hubs are also called manageable hubs.
A third type of hub, called a switching hub, actually reads the destination address of each packet and then forwards the packet to the correct
A switch is a device that filters and forwards packets between LAN segments. Switches operate at the data link layer (layer 2) and sometimes the
network layer (layer 3) of the OSI Reference Model and therefore support any packet protocol. LANs that use switches to join segments are called
switched LANs or, in the case of Ethernet networks, switched Ethernet LANs.
A HUB is a better option than a switch for a private network. A switch has more use in bigger and complex networks.
13. DVD-writers. What are good/bad ones. Is there a good price, brand, or specs I should know of?
Personal opinion: LG. They're the leaders when it comes to CD/DVD media. And they're not that expensive. Can't help with price-range.
14. Where can you get cheap, good quality, floppy drives?
I'll give you one for free!
But seriously, what on earth do you want to do with a floppy (Stiffy?) drive? I'm sure you can get one from a
computer someone else threw out. They still come standard with most PCs, though very few people still use them. (And the people that do use them,
shouldn't be in front of a computer!)
15. Where, on the specs of a motherboard does it say the PCI-E slots, USB ports etc?
It should be very clear on any motherboards spec in plain english.
Eg. AMD-8111 / AMD-8131 Chipset, ATX, Socket 940, Max RAM: 8 GB, DMA/ATA-133 (Ultra) x 2, Serial ATA x 4
, Network adapter
Intel 945G Chipset, ATX, Socket LGA775, FSB: 1066 MHz, Max RAM: 4 GB, DMA/ATA-100 (Ultra) x 2, Serial ATA x 4
Example Motherboard Specs
You'll see the specs are plainly listed. No mysteries or hidden messages.
16. What kind of motherboard will i need for a AMD Athlon 64 processor, and is the CPU the only thing that has to be compatible with the
This is a huge choice...
Guide: How to buy a motherboard
17. What are good things I should take into consideration when buying a case (e.g. cooler, fan, low noise, watts of power supply etc.)?
Usually the only parts comes with the case is that actual case and the power supply (and supply fan). Power supply is extremely important and you need
to keep this in miind when you shop for the motherboard and chip. Noise reduction shouldn't be a problem. Electronic Interference might be kept in
mind. And looks are nowadays important. You are no longer looking for a boring beige case.
18.Where can you get the coolest looking, good quality, cases?
Can't help you there.
19. Anything I need to know about switches/routers?
Not really, unless you're planning to set up a big network.
20. Do you think I should just buy a complete system? If so, where is a good site with good specs?
Yes. You'll get more support if you only have to deal with one supplier. Many times the manufacturer don't carry the responsibility warranty if the
product is not installed by certain parties. But then again you won't always get the "complete system" at the price you're looking for. A complete
system might be more expensive.
Personally I've never bought a complete system from a single supplier. All of my PC's are custom build the way I want it.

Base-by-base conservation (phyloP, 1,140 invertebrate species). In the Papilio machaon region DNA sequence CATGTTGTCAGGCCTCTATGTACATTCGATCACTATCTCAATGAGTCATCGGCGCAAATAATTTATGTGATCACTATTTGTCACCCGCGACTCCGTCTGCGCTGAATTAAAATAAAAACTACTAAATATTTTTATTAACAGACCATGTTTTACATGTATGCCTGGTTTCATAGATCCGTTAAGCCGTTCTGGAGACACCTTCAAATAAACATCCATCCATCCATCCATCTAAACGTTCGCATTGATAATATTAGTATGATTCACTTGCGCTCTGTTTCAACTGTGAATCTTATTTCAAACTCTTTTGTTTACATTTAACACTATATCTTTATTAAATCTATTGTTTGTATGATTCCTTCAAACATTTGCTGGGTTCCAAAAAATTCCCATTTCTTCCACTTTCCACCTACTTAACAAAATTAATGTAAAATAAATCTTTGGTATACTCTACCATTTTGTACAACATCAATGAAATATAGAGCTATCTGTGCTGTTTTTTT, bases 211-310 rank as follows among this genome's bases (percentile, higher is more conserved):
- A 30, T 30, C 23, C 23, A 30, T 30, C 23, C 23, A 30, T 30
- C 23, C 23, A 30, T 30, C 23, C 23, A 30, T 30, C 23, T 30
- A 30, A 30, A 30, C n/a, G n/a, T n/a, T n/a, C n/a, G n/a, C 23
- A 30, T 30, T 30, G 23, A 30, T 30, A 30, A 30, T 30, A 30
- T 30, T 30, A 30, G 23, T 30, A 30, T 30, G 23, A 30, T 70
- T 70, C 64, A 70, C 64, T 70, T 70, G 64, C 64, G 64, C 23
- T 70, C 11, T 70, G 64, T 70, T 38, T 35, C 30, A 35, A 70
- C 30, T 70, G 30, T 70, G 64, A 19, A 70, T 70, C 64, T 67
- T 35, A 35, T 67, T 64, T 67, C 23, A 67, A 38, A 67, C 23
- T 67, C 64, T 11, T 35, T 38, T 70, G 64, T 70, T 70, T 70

Make from that what you like.
21. I am looking to buy a laser colour printer. Are there any cheap ones out there?
It's not the printer that's expensive, it's the cartridges. Compare the cartridges with each other in line with the quality and quantitiy of
Warning: HP is over-priced for untrustworthy printers.
Lexmark has competative prices but not as good quality of printing. (My opinion.)
22. I am looking at buying 1 or 2+ of memory (RAM?). Someone told me that you have to rely on good brands for RAM. What are good brands I should
look out for? Kingston? And does anyone know where you can get cheap, good qulaity RAM?
No! Never, ever buy cheap RAM!!! If a RAM is not good, the computer will not start. Fullstop. If there is one thing you can show fork out money for,
it's good quality RAM. Do not compromise price for quality you will regret it.
Try Crucial. Corsair is good but probably too overpriced. Kingston is also more or less at the top of the quality list.
I am probably going to buy over 120GB of hard drive space. I don't really understand the subcategories like DDR400, DDR433, DDR2, SATA, SODIMM?
This is a complex question. And it will be a waste of both times if I repeated everything that exists on a million other sites.
Check out these sites.
Guide to Harddrives
Everything you need to know about Harddrives
24. It says that DDR2 isn't backwards compatible with DDR motherboards? What does this mean? How can I tell if the motherboard can handle it? What
is DDR/DDR2, and whats so special about it? Is it better?
That's correct. Your motherboard specs will also specify the RAM slots. DDR2 RAM is on the verge of replacing DDR. There's lots of technical
information about which is better and there's quite the debate about which is better. Some say DDR2 is just a scam to get you to upgrade.
have about the best comparison between the two although it might be
a bit out of date. It comes down to the fact that DDR2 is in fact (becoming?) faster than DDR. Older DDR2s were out-run by DDR. Considering the fact
that DDR2 technology is going to develop towards both lower timings and higher frequencies, its advantages over DDR SDRAM become the more conspicuous.
DDR2 modules with more aggressive timings are most likely to appear in the future, boosting the performance even higher.
25. Also, I think I need to buy from good brands, the hard drive, to ensure quality and safeness. So what are good hard drive brands?
Seagate. Hands down. Fujitsu (Desktop drives only). Western Digital - not to bad.
26. Would you recommend buying seperate hard drives, or one big one?
Personally I don't see the difference. One bigger HDD will be cheaper
than two smaller ones. Some might reason that if you have two HDDs and one crashes, then you won't loose all of your data. Only half of it. Consider
price vs. reliability/consistancy, i.e. should you loose a drive.
27. Where would be a good place to buy hard-drives?
Computer shops? LoL. Just kidding. Can't help you with that one. Just don't buy a second hand one.
Looking at all of this, I would suggest that if you are going to build a custom PC, make sure it's done by someone that knows their stuff. If you're
planning to do it yourself, read everything you need to read, and revise it!
Also remember that all I said is based on MY opinion and experiences, and some people will differ with me...
What was my prize again for anwering all questions?